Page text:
The documentary then veers into efforts to convince the powers-that-be not to go forward with the toll road proposal. But it’s not just political forces that pose a danger, it’s also elemental ones as Hurricane Irma approaches Florida and—with Hurricane Ian wreaking havoc and destruction in just the past few days—the repeated hazard of hurricane damage threatens the habitat of the wild panther, necessitating their passage north away from southern Florida’s rising water levels. It poses the questions whether panthers can sense such meteorological disturbances and have a means of seeking shelter? The damage to conservation equipment and research is insurmountable. 

It's in the Big Cypress Basin that Ward’s lifelong dream of coming face to face with a wild panther materializes and, once again, the documentary thrillingly takes us into the heart of the moment, which he has anticipated for 20 years. His exhilaration at this once-in-a-lifetime opportunity transitions into heartbreak when he realizes that the only reason that the panther is moving slow enough for Ward to photograph her is because she is waiting for her kitten to catch up. The kitten, whose painfully faltering steps Ward records, has fallen victim to feline leukomyelopathy, a mysterious neurological disease afflicting panthers and bobcats

The balance between setbacks and breakthroughs continues to define the plight and fate of the endangered Florida panther. It’s gratifying to see that the combined efforts of indigenous people, ranchers and conservationists have effectively blocked the proposal for the toll roads and strengthened political resolve to implement the Florida Wildlife Corridor Act

In summation, Ward asserts: “The panther is showing us that it’s not too late. It’s showing us that these remnants of nature can still be reconnected. And if we do that, there’s no limit to the scale of life and balance that we can bring back across this entire continent. To see the way that this story can unify and bring people together, I have tremendous hope that what wildlife corridors can do to bring people together across the entirety of this country.”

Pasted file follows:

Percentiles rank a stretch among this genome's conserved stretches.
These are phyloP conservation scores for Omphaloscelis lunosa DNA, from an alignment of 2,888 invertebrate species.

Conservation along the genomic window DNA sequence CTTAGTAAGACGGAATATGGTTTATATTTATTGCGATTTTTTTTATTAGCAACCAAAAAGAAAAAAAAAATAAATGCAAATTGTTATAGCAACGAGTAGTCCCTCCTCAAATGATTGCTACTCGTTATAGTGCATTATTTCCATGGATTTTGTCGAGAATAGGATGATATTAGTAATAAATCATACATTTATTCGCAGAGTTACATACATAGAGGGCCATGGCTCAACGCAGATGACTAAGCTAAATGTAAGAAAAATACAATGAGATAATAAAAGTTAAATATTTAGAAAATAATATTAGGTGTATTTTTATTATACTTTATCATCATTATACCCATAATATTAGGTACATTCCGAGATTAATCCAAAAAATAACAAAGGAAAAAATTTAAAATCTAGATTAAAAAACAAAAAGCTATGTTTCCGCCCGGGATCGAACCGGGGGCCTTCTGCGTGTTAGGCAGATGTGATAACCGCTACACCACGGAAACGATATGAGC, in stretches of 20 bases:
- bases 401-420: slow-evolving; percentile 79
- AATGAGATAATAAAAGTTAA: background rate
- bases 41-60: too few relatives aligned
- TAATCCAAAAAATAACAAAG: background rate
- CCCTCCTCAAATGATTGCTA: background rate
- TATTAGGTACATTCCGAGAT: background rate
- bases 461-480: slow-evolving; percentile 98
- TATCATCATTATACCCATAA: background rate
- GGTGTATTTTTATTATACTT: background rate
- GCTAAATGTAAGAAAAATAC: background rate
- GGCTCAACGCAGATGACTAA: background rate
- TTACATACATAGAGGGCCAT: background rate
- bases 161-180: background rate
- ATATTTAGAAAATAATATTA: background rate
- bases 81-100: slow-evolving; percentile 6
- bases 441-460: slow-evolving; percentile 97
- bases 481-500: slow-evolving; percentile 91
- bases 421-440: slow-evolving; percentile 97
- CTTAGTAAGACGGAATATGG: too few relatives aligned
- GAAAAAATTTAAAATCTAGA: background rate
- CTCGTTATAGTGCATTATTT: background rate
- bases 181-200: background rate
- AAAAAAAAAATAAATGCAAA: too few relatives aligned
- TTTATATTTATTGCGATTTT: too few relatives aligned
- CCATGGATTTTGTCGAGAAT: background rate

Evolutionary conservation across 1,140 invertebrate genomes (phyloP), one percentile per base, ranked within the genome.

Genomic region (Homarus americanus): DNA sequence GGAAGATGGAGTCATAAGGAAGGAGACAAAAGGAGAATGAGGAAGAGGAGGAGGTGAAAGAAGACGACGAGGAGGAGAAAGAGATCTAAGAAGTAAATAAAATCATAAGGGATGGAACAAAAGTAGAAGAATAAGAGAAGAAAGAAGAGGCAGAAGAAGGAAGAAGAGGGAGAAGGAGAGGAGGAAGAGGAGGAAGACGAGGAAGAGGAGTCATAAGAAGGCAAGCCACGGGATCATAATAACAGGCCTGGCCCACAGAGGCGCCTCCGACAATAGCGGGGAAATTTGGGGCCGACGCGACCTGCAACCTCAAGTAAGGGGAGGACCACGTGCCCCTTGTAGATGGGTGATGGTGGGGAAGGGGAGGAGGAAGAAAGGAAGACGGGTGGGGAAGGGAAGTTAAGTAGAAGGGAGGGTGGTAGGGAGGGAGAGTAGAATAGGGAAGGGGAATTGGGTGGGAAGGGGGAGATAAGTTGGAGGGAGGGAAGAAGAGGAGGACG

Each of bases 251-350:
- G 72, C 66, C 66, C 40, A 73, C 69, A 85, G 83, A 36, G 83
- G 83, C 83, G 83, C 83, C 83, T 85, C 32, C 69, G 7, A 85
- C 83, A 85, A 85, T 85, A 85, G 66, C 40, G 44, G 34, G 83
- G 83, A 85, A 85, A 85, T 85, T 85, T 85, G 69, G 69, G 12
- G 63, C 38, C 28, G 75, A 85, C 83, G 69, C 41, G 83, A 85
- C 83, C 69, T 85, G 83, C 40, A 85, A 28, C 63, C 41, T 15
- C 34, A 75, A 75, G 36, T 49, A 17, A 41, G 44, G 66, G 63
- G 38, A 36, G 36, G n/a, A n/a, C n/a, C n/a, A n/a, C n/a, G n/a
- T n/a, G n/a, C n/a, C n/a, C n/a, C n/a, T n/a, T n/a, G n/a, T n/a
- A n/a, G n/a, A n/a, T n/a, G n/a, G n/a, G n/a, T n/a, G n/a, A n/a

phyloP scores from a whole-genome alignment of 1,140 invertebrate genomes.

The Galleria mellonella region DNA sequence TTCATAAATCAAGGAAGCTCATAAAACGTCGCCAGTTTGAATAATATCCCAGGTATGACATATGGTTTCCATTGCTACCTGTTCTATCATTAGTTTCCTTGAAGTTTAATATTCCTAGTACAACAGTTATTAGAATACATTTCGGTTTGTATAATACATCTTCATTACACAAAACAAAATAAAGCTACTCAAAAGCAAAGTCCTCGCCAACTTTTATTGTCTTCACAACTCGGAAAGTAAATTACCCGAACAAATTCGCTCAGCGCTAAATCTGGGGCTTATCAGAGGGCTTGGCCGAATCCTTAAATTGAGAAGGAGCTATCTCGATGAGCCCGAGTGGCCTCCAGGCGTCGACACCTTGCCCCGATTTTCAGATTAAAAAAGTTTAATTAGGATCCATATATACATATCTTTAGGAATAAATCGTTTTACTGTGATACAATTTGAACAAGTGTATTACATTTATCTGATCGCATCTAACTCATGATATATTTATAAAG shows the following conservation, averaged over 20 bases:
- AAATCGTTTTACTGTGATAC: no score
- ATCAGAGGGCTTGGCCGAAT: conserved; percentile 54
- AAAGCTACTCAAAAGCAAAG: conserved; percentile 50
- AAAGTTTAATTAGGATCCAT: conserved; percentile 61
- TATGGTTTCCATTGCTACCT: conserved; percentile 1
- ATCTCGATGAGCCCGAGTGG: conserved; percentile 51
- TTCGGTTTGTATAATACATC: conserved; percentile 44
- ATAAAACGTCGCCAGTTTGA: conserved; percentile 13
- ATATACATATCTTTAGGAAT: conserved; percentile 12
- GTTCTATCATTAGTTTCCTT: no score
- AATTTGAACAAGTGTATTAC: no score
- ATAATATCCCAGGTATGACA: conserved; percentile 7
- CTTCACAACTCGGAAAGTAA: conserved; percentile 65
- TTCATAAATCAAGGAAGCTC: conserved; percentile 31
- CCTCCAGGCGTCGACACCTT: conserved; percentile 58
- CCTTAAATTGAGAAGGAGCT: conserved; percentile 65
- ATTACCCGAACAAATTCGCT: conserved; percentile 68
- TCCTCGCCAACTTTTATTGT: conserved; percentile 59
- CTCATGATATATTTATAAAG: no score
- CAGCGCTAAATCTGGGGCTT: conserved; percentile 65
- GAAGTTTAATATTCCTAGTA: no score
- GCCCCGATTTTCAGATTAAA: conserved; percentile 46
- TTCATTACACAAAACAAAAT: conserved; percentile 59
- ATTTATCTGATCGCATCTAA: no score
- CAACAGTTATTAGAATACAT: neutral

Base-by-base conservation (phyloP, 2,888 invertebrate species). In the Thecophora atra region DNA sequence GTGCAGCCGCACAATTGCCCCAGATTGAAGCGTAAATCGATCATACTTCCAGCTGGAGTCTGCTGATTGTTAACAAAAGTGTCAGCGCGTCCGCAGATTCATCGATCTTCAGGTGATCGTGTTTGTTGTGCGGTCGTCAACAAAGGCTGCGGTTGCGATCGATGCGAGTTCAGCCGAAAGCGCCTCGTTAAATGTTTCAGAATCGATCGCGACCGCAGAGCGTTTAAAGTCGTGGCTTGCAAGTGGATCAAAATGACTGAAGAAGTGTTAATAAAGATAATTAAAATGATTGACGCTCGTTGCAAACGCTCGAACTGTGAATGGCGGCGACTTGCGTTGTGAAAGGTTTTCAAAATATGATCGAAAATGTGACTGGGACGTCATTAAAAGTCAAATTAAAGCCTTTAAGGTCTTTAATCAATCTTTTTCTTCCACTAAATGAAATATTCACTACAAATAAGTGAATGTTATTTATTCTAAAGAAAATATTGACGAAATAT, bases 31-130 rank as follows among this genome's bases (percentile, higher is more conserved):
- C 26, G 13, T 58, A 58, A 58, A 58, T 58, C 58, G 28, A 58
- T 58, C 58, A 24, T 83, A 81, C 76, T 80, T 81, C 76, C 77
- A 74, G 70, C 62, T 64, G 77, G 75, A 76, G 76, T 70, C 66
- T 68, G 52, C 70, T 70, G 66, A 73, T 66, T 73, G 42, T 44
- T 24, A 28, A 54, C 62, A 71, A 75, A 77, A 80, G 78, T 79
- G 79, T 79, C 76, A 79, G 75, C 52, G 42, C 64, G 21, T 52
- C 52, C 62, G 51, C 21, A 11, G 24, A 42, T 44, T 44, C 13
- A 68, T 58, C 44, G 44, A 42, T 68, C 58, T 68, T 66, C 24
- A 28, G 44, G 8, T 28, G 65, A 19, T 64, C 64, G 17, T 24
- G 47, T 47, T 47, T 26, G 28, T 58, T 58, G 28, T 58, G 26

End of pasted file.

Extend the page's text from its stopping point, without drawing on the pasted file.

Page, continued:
Friday, September 23, 2022


Described as a “cinematic quilt”, award-winning cinematographer, director and producer Louie Schwartzberg’s Gratitude Revealed (2022) stitches together finessed medallions of color, texture and rhythm into a resounding syncretic whole redolent with inspiration and sage guidance, often from the mouths of children and the bright expressive eyes of the elderly. Gratitude Revealed solicits repeated viewings to appreciate the depth of its complexity and the value of its cohesion. 

I’ve seen Schwartzberg’s work in several films over the past few decades but it was his 2019 documentary Fantastic Fungi, a Netflix darling, that won me over completely. I have recommended Fantastic Fungi to dozens of people and am grateful that I can do the same for Gratitude Revealed with equal assurance. 

For me gratitude is a spiritual discipline, much like Norman Lear’s definition of the two journeys each human being is offered: one is horizontal—what I would call the soul’s trajectory, the longbody of life from cradle to tomb—and the other is vertical, the conduit through which the soul’s trajectory is informed by spirit. The act, the grace, of inspiration.